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Well that's where image srcset comes into play, you can then serve the appropriate sized image to the appropriate device.........but I dont think a lot of developers actually do it because it takes more time to produce 3 or 4 alternative sized images of the same image for different devices, they just use a large image.

 

 

srcset:

https://www.w3schools.com/tags/att_source_srcset.asp 


By @osgood_

True - But the issue here is not the just the device screen, it's the quality of connection to the server. What I would need is a facility to detect the bandwidth of their connection and feed the appropriate image based on screensize AND download speed. Is there an app for that?  🙂

 

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LEGEND ,
May 06, 2021 May 06, 2021

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Dealing with images and videos is the single biggest problem which has not yet been resolved satisfactory. Until such time as browers have some native method of resizing/upscaling/downscaling images, without loss of quality, when a smaller screen is detected it will remain a thorn in the backside of most developers, which is why the majority choose to forget it.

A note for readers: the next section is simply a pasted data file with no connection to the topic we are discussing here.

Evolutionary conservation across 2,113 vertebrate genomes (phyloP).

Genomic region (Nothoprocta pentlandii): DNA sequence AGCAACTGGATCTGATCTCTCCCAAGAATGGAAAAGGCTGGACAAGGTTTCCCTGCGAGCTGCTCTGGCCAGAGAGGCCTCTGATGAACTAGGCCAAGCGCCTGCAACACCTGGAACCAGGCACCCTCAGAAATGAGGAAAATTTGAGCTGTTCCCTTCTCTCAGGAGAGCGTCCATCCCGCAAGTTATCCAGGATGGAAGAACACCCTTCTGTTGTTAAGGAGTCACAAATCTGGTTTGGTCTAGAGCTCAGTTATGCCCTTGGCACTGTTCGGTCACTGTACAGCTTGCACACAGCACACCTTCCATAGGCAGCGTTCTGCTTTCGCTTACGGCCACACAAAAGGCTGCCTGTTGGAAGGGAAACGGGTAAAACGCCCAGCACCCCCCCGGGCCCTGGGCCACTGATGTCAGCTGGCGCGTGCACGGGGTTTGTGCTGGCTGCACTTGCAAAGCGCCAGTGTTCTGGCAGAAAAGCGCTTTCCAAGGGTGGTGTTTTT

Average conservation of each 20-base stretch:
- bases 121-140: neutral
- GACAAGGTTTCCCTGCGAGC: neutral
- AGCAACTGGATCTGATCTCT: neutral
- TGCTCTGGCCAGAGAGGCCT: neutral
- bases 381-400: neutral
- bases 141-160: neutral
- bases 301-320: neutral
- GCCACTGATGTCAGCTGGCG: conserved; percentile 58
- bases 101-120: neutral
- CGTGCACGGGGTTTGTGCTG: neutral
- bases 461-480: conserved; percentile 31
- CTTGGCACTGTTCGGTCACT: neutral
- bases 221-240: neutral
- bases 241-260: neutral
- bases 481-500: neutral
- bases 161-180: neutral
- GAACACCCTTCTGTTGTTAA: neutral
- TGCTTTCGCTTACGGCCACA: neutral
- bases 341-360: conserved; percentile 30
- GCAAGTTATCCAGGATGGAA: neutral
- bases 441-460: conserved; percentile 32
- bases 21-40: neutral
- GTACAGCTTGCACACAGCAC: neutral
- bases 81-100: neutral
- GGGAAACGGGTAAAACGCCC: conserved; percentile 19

The best method to date is srcset which provides the ability to serve different dimension images of the same image and different physical data, making the images optimal for the situation faced. However the pay off is managing multiple images, which gets time consuming and messy.

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Community Expert ,
May 05, 2021 May 05, 2021

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You DO NOT need to fill the screen with hi-res images and videos.  But DO aggresively optimize content for slow networks if that's your target audience.